The world is changing fast and to keep up you need local knowledge with global context.
CAPE TOWN — It’s an accepted educational truth that the earlier the quality intervention with children, the better their results. South Africa is a case study in institutionalised below-par basic education. So, when educational NGO’s transform entire communities, it’s worth celebrating. Here it’s the Datatec Education and Technology Foundation, set up nine years ago by former headmaster, Tumelo Mabitsela. The results at their Kutlwanong Centre in the Eastern Cape are stellar, as outlined below, contributing to seven and eight percent of the national tally for level seven science and maths distinctions, boxing way above the centre’s weight. Maths and science are “gateway subjects”, enabling those who master them to become engineers, information and communications technologists or healthcare professionals – to mention a few nationally needed skill sets. Another NGO, the 20-year-old Umthombo Youth Foundation, recruits top matriculants and returns them to work in their communities after mentoring them though a National Skills funded health science degree. A calculation of the lifetime post-graduate earnings of their 336 alumni shows that they will infuse more than R4bn into their districts. Lifetime taxes of these graduates will contribute R2bn to the national fiscus. That’s a big return on an a R186m university fees investment. Enough said. – Chris Bateman
The Datatec-funded Kutlwanong Centre for Maths, Science and Technology, with 22 Promaths centres throughout South Africa offering extra mathematics and physical sciences education to grade 10-12 learners in previously disadvantaged communities, were delighted to see the 2018 matric results of the learners enrolled in their programme.
The Datatec Promaths centre in the Eastern Cape produced some particularly impressive results, with Mjekula Someleze from Ulwazi High School receiving 100% in physical sciences, while three other learners (Athenkosi Moyikwa, Mguguma Mbasa and Khanyisa Dyonashe) who attended the Datatec-Mdantsane Promaths centre were among the top achievers in the province. Mbasa Mguguma secured 97% for mathematics and 99% for physical sciences.
Datatec Education and Technology Foundation was established to fund non-profit organisations that provide much-needed MST skills to both learners and teachers. Kutlwanong began in a single school in Dobsonville, Soweto in 2005, and today there are Promaths centres across seven provinces. “The 2018 matric results for pupils participating in the programme reflect how vital the interventions are from organisations like the Kutlwanong Centre to help pupils fully realise their potential,” says Wilna de Villiers, Marketing and Communications Manager for Datatec.
In 2018 a total of 512,735 pupils sat for the National Senior Certificate (NSC), yet only 45.6% of these learners wrote mathematics and 172,319 (33.6%) wrote physical sciences. “We find many pupils do not realise how important these subjects are to further their careers and also lack the skills to pass these subjects, and this is a direct reflection on the education system failing in this country,” says Kutlwanong Centre founder Tumelo Mabitsela. “Being a school principal myself, I knew that many teachers and pupils were unable to fully comprehend the gateway subjects, namely accounting, mathematics and physical science, and this was reflected in the poor final matric results, so in 2009 I decided to establish the Kutlwanong Centre to help address this problem.” The Datatec Foundation has been funding this initiative since 2011.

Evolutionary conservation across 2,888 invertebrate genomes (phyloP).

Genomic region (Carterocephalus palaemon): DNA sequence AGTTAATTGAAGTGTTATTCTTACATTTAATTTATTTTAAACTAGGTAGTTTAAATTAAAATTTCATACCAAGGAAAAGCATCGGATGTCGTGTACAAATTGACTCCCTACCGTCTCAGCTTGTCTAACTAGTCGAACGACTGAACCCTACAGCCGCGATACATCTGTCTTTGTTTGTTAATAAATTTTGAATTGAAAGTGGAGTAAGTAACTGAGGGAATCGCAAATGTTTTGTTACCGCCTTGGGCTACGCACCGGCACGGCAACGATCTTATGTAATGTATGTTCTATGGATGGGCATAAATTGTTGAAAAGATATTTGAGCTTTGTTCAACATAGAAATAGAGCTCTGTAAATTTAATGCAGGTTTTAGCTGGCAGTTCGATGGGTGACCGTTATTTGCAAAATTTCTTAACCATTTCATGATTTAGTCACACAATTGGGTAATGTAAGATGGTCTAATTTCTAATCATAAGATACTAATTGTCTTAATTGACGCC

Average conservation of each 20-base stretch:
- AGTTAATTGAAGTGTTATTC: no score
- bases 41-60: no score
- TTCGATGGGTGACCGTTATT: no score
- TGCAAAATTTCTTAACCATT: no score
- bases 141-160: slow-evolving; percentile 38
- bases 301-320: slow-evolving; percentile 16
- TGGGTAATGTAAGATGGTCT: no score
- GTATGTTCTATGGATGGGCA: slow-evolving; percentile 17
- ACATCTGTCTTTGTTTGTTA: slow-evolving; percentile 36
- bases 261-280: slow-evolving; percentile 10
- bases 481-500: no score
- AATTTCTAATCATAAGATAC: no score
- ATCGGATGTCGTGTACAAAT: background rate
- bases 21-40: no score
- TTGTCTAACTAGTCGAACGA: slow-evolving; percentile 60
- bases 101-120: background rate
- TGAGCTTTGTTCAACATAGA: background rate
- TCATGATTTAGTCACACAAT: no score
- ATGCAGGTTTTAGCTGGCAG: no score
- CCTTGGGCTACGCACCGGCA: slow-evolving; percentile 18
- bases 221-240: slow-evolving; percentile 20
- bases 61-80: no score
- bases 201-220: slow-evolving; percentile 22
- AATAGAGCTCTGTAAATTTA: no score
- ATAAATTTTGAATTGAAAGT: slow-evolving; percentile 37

Kutlwanong Centre follows the National Basic Education Strategy Framework which provides detailed guidance for the implementation of the curriculum and ensures continuity and progression in the teaching of mathematics and physical sciences. “We have created well planned lessons and study aids to prepare students to understand and learn all aspects of the subjects, so they are properly prepared for their examinations,” notes Mabitsela.
In the class of 2018 matric exams, Kutlwanong assisted only 1860 learners out of the total number of 172,319 learners who wrote physical sciences nationally. The Kutlwanong Centre contribution was 8% towards physical sciences level-seven (distinctions) with 28 learners scoring 100%. In Mathematics, Kutlwanong assisted only 1 871 out of 233,858 learners who wrote exam. Kutlwanong contributed 7% towards level-seven (distinctions) with 3 Kutlwanong learners scoring 100% in Mathematics. These three learners obtained 100 percent in both physical sciences and mathematics.
Kutlwanong Centre has helped 19 939 pupils over the past 12 years, and many past pupils that have gone on to successful careers in engineering and information and communications technology (ICT). “Skilled professionals boost our country’s ability to compete and exploit ICT opportunities. This is a game changer for South Africa’s social and economic prosperity,” says Mabitsela.